Yesterday afternoon my phone rang. “Hello, this is Arne Duncan calling. Can we talk?”
I had heard he might be calling this week, but I was still a bit shocked. “Hello, Arne!” I said a bit loudly. He asked if I wanted to share any more with him. I told him about Chuck Olynyk, a great Los Angeles teacher who had refused to reapply for his own job at Fremont High. I told him about the Oakland schools which face restructuring. I told him that I worked with the some of the teachers at these schools, and they were so dedicated to their students. I told him it was not fair that these schools that take on the greatest challenges, in the toughest neighborhoods, have the screws put to them. A teacher at one of these schools told me their principal is the heart and soul of their school, and yet they have been told they must fire their principal to qualify for a school improvement grant.
Mr. Duncan told me that the principal need not be fired if she had been there less than three years. (unfortunately, the principal has been there too long to use this loophole.)
I then said that the continued emphasis on boosting test scores made these schools focus too much on test prep. “Oh no, we don’t want that,” he said. “We are using a whole bunch of outcomes, like dropout rates, not just test scores.”
I was honestly a bit incredulous at this point. I said “These schools are on this list because they haven’t made AYP. The biggest factor in AYP is test scores.”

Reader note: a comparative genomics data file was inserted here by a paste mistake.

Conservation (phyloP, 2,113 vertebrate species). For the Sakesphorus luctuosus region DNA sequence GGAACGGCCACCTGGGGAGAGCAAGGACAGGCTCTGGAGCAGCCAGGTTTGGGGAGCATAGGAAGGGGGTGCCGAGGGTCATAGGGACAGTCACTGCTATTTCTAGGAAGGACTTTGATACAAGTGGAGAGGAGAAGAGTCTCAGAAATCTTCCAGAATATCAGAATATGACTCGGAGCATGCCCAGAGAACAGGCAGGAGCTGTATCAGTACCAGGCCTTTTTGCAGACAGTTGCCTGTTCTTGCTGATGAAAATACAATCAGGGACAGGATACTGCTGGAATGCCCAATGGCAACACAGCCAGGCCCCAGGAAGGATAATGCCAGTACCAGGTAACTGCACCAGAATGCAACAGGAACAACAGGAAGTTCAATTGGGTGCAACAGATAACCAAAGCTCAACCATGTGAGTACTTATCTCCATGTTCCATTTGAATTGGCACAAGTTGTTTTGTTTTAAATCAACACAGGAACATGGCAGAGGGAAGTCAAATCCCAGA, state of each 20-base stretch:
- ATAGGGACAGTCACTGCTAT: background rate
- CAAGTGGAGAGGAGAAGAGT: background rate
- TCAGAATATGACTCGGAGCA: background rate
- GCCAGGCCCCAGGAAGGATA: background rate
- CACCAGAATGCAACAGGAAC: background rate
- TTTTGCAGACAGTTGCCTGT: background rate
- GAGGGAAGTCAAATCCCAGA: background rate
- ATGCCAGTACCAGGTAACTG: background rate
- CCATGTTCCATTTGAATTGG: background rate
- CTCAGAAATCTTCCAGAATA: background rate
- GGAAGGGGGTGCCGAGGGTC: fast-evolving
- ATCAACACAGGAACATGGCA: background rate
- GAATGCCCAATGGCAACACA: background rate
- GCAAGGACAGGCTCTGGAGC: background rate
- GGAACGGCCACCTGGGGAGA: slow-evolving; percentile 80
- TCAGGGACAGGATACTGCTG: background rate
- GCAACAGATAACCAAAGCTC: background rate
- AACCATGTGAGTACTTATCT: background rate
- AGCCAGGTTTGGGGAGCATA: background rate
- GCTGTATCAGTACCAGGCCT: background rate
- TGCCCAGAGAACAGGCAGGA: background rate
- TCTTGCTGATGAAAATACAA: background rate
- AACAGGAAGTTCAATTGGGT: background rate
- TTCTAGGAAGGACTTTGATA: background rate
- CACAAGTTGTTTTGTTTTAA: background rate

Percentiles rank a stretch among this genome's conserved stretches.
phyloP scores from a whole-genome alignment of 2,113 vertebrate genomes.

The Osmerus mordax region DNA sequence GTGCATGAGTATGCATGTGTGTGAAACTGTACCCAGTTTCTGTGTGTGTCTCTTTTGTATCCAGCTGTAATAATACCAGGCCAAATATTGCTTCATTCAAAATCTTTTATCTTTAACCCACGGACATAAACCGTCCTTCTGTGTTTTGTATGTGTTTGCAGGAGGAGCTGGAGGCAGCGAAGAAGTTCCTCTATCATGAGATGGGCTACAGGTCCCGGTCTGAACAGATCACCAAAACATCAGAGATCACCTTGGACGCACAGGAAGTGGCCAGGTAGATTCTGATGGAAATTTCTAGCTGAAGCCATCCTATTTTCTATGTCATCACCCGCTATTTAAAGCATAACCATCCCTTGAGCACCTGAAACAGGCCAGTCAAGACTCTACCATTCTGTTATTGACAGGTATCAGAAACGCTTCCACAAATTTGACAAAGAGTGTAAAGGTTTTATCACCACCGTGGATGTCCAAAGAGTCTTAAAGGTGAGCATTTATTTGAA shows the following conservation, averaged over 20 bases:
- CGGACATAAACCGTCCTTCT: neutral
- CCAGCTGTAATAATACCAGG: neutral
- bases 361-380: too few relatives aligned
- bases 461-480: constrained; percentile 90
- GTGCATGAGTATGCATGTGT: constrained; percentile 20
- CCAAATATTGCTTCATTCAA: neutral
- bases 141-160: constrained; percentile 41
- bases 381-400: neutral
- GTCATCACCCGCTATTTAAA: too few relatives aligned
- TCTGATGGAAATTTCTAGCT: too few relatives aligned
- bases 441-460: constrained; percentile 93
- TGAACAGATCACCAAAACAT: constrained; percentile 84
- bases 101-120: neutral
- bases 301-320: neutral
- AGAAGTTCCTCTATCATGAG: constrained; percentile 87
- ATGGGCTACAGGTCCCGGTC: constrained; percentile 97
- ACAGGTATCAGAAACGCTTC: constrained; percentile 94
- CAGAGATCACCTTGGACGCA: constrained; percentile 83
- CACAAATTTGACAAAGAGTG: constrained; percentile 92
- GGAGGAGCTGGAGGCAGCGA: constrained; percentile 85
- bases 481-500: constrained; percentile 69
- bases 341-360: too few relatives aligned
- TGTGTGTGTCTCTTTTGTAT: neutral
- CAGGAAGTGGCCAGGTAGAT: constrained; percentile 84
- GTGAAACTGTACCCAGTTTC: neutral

Secretary Duncan responded, “But we are going to get rid of AYP.”
I will have to investigate this. I have been under the impression that test scores remain hugely important in designating schools as being in need of restructuring.
Then I asked about followup. I said we would like a way to continue to have dialog on these issues. He said our group had obviously put a lot of work into preparing, and we had been “extraordinarily thoughtful and useful,” and that he would have an assistant follow up with us to set up the next chance to connect. He placed a similar call to Marsha Ratzel, who helped convene Monday’s meeting.
I have to say the impact of this is still sinking in. We wrote our letters six months ago, and we hoped we might be heard. We have many of the same concerns and even disagreements with administration policies that we had then. But it appears we now have the attention of the Secretary of Education, and we are speaking our truths. We are going to keep speaking up, and keep finding ways to get teachers around the country involved in thinking about these tough issues -- and finding ways to be heard.
The blog I posted on Monday was written in frustration, and asked whether we had been heard. The call from Secretary Duncan was an acknowledgment of that frustration, and an invitation to extend the dialogue. There has been a breakdown in communication between America’s teachers and the Department of Education, that stretches back long before the current administration. There is a huge logjam of unheard ideas, perceptions and wisdom. We have not shared a vision for a long time.
In comments and emails in response to my first post I have been accused of groveling by some, and of being ungrateful and negative by others. This is symptomatic of the broken lines of communication we are trying to repair. We still have a long road ahead of us, but at least it feels as if we have a chance, and we will build on it as best we can, because our students deserve the best we can offer. I truly appreciate the chance we have been given, with special thanks to Marsha Ratzel, Patrick Kerr, Secretary Duncan and his staff. I will continue to share as the process unfolds. Join us in discussing next steps over at the Teachers’ Letters to Obama Facebook group.
What do you think? Is there a chance we might begin to be heard?
The opinions expressed in Living in Dialogue are strictly those of the author(s) and do not reflect the opinions or endorsement of Editorial Projects in Education, or any of its publications.